Preparing Your Child for Social Interaction

Stepping out into the world and making friends and connections is something that can be frightening for adults, never mind for children. But every child must learn to put their fears aside and interact with others. But taking that first step outside their comfort zone can be the hardest thing of all.

There are ways that you can ease your child into the world of social interaction slowly, so that your child feels that it’s perfectly natural and offers little resistance to the idea.
The most important thing to remember is never to force your child into any type of interaction. This can turn them off completely to the idea and increase the likelihood of developing social issues down the line.

Every child reacts differently to meeting new people in their life. Some are curious and receptive, others are cautious and aloof. Recognising and responding to how your child reacts to a child entering their comfort zone will provide you with clues on how to proceed with getting your child to enjoy their interactions with other children more and willingly come out of their comfort zone.

Assess the Social Abilities of Your Child

Before you can begin to encourage your child’s social interaction, it’s good to have a realistic assessment of their existing social skills. Observe your child at play with a sibling or a neighbourhood friend. Do they look and listen to them when they speak? Are they able to take turns and initiate verbal conversations with them? Are they able to show cooperation with multiple children?

These are social skills 3-5-year-olds normally possess. If your child doesn’t yet exhibit these skills, you may have to go slower in encouraging them to leave their comfort zone. Be patient with them and allow them to make the decision in taking the next step.

Use Playdates as a Stepping Stone

Use playdates in your own home as a way to slowly introduce your child into interacting with other children. Your child naturally feels the safest in comfortable surroundings. They are more inclined to be the ones initiating the contact with others.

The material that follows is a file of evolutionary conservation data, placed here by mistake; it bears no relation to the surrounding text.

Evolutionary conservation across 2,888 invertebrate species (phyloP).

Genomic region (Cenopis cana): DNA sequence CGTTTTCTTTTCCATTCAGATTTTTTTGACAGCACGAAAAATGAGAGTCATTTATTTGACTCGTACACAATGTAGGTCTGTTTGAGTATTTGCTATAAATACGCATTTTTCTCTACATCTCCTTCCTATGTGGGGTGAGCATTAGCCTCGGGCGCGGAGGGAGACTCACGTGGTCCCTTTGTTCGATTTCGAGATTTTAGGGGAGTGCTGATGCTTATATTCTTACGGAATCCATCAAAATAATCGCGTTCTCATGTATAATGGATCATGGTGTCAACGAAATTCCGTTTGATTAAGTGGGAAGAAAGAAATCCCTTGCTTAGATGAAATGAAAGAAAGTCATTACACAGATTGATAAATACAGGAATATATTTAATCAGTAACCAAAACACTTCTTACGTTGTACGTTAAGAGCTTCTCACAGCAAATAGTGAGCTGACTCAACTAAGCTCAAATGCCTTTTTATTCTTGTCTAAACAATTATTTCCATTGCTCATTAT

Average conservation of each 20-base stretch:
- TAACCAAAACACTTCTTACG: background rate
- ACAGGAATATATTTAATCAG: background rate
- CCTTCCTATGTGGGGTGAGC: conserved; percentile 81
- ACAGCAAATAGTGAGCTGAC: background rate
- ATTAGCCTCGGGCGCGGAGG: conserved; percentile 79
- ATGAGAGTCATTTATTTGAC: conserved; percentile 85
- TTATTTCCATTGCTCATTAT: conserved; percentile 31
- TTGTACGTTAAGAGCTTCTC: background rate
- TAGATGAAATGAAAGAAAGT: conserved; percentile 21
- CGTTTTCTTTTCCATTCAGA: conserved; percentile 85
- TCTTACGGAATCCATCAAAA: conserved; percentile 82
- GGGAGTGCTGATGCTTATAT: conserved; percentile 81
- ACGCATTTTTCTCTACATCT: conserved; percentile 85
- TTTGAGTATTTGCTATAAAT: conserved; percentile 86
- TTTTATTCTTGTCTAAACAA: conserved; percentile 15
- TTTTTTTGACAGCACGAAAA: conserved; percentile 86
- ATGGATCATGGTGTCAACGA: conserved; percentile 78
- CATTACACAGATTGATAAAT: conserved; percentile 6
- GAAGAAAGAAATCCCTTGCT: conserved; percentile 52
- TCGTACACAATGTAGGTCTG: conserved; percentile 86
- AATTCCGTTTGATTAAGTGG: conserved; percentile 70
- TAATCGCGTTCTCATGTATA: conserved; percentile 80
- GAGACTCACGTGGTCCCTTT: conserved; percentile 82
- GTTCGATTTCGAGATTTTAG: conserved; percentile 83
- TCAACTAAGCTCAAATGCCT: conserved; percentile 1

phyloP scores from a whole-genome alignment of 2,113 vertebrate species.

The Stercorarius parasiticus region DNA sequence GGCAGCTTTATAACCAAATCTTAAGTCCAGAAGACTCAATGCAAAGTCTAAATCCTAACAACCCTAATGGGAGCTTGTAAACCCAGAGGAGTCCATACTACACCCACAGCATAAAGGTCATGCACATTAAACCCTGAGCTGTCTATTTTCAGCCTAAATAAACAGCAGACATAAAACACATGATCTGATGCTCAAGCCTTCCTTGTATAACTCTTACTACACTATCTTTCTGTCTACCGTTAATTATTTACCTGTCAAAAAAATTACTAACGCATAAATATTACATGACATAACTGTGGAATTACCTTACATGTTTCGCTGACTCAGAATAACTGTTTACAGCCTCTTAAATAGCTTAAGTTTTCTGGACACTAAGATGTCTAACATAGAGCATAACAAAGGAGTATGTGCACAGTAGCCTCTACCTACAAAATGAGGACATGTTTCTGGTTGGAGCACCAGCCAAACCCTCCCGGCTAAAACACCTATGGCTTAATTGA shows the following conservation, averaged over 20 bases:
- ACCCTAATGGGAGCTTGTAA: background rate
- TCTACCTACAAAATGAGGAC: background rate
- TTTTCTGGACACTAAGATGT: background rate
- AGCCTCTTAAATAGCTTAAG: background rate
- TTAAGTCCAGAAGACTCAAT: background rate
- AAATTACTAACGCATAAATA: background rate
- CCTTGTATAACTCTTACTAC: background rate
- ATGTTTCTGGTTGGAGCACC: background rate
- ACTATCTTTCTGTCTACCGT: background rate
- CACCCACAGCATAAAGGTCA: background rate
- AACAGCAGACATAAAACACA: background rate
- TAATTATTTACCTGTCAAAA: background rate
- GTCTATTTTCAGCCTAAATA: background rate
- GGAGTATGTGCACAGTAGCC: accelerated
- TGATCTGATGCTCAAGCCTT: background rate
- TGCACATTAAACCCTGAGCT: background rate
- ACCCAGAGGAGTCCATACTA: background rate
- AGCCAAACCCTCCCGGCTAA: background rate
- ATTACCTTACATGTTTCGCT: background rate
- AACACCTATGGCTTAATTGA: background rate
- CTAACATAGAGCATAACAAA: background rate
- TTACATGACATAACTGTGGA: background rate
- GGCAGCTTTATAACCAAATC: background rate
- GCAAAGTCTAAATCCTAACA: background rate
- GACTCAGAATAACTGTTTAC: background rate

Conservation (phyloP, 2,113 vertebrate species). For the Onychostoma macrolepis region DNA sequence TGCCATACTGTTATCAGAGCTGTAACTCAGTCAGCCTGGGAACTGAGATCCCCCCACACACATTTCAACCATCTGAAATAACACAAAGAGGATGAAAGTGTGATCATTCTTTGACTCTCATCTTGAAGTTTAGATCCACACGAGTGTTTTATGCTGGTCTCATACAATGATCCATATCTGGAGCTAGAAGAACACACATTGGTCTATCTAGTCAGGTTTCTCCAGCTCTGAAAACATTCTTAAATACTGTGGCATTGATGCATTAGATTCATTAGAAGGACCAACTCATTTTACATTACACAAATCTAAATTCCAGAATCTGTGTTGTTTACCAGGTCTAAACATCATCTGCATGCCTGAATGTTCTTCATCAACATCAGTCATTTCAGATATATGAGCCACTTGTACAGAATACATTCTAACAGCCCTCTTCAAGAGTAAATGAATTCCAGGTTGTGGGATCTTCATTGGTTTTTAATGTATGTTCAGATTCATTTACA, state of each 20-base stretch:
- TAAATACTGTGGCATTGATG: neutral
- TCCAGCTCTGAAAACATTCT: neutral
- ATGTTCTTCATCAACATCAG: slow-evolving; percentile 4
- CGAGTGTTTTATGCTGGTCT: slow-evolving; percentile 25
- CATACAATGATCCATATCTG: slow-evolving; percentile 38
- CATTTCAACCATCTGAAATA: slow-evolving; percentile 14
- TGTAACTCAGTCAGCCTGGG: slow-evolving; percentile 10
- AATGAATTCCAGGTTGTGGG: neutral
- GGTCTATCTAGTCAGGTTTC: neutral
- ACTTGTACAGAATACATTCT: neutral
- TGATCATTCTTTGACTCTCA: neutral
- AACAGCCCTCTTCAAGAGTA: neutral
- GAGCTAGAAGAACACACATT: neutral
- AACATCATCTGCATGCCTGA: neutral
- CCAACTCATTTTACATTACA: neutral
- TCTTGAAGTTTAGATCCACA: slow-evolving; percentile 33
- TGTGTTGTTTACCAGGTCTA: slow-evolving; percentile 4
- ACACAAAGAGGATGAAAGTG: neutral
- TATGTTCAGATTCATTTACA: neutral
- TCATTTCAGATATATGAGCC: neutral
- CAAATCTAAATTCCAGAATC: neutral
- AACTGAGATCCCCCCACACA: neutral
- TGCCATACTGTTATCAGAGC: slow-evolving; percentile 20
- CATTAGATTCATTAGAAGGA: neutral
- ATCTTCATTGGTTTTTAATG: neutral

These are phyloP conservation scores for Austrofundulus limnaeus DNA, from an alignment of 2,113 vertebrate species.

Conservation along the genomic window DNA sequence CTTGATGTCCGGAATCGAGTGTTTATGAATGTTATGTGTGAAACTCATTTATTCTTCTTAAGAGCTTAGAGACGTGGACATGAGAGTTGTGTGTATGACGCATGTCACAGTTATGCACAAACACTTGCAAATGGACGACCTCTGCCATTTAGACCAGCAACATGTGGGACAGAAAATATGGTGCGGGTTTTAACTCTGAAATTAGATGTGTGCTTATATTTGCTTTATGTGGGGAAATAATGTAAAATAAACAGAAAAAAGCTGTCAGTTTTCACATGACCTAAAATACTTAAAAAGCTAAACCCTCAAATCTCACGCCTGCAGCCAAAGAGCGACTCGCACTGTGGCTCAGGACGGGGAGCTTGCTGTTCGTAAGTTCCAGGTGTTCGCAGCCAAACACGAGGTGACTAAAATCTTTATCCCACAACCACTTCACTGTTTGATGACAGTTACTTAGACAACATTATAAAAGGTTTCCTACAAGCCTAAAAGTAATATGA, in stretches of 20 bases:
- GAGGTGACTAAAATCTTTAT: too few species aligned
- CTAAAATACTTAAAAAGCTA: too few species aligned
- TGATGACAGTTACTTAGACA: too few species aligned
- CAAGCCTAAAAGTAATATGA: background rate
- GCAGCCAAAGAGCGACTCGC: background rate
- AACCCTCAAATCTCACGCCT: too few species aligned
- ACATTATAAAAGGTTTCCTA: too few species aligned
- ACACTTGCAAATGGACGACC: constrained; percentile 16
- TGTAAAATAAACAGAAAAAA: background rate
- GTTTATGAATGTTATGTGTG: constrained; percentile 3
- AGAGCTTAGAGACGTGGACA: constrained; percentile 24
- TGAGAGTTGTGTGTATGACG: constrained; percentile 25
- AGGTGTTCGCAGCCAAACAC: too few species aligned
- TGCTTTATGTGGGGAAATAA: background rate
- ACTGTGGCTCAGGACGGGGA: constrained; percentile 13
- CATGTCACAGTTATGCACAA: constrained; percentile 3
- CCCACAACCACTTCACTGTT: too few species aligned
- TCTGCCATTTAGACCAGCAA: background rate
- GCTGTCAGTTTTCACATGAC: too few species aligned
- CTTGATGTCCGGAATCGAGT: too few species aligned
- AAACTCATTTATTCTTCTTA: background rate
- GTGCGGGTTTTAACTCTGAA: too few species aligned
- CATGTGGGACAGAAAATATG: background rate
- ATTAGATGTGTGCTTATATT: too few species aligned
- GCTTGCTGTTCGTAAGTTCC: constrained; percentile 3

Encourage the child to show their friends their home and their belongings. This will give you a chance to assess how bossy, possessive or inviting and sharing they become and will give you clues on how to proceed to the next step.

Venture Out into the World with a Trusted Friend

If your child develops a friendship with another child that is positive and supportive, see if you can arrange for them both to experience a playdate for the first time in another location away from home. Children will often be more willing to experience something new if they know that a friend is beside them. They’ll be more inclined to be supportive of each other and reassure each other in denying any fear.

Once your child has reached the plateau of being able to leave their comfort zone willingly and eagerly, you can start to refine their social skills, as fear of the unknown will cease to be a large part of their thought process.

They’ll begin to interact with larger groups of children and show genuine interest in a new person who joins the group. They will also tend to discover the concept of liking and not liking someone. Because of these thoroughly human emotions starting to emerge, it’s important to begin including the concept of good manners in all their social interactions and to teach them the benefits that good manners can bring.

Refining a Child’s Social Skills

You want to allow your child to make their own mistakes (within certain limits) and realise the consequences of those mistakes. Allowing your child to make social errors and seeing the results is just as effective, if not more, in teaching them the proper way to act as to constantly be reminding them.

Your child will naturally begin to include in their thinking the response they get when they act properly and when they don’t. They’ll begin to see that the rewards of proper behaviour can be a growing circle of friends and acquaintances.

For other tips on how to encourage and develop your child’s social skills, contact The Apple Tree International Kindergarten in Bangkok to talk about the programmes they can offer towards your child’s social development.